Computing the Pressure Drop of Nanofluid Turbulent Flows in a Pipe Using an Artificial Neural Network Model ()

Mahmoud S. Youssef, Ayman A. Aly, El-Shafei B. Zeidan

Department of Mechanical Engineering, Faculty of Engineering, Taif University, Al-Hawiah, Saudi Arabia.

Mechanical Engineering Department, Faculty of Engineering, Assiut University, Assiut, Egypt.

Mechanical Power Engineering Department, Faculty of Engineering, Mansoura University, Mansoura, Egypt.

**DOI: **10.4236/ojfd.2012.24013
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Department of Mechanical Engineering, Faculty of Engineering, Taif University, Al-Hawiah, Saudi Arabia.

Mechanical Engineering Department, Faculty of Engineering, Assiut University, Assiut, Egypt.

Mechanical Power Engineering Department, Faculty of Engineering, Mansoura University, Mansoura, Egypt.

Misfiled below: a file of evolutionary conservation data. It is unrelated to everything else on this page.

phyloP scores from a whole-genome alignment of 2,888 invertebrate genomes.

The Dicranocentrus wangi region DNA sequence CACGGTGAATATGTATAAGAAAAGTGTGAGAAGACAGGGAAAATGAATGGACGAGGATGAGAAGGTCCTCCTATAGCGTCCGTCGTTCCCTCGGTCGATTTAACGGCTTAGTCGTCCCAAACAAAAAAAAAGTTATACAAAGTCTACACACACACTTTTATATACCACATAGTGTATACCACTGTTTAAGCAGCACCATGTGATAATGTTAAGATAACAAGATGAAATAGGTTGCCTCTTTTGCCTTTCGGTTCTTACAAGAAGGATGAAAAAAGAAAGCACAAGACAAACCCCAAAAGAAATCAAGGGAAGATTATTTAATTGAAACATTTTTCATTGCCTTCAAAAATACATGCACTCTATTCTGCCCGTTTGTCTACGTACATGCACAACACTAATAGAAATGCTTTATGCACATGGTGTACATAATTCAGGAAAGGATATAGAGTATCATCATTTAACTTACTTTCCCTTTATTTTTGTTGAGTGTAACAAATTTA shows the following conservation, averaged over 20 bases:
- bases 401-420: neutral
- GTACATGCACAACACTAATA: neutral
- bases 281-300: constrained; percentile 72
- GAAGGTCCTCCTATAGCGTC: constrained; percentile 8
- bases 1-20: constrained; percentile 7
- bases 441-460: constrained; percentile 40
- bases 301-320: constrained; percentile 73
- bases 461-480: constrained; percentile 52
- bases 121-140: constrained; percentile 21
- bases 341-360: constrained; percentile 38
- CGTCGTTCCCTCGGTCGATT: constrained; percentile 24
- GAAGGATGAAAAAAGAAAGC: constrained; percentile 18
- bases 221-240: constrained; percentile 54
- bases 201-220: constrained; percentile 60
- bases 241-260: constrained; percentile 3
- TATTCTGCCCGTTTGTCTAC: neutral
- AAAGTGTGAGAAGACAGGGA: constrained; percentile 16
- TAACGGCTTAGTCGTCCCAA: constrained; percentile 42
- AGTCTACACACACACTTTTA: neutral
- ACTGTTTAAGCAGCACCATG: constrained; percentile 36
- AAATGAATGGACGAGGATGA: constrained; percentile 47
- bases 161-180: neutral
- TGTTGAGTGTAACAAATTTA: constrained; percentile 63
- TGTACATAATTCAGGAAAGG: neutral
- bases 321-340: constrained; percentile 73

In this study, an Artificial Neural Network (ANN) model to predict the pressure drop of turbulent flow of titanium dioxide-water (TiO_{2}-water) is presented. Experimental measurements of TiO_{2}-water under fully developed turbulent flow regime in pipe with different particle volumetric concentrations, nanoparticle diameters, nanofluid temperatures and Reynolds numbers have been used to construct the proposed ANN model. The ANN model was then tested by comparing the predicted results with the measured values at different experimental conditions. The predicted values of pressure drop agreed almost completely with the measured values.

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Youssef, M. , Aly, A. and Zeidan, E. (2012) Computing the Pressure Drop of Nanofluid Turbulent Flows in a Pipe Using an Artificial Neural Network Model. *Open Journal of Fluid Dynamics*, **2**, 130-136. doi: 10.4236/ojfd.2012.24013.

1. Introduction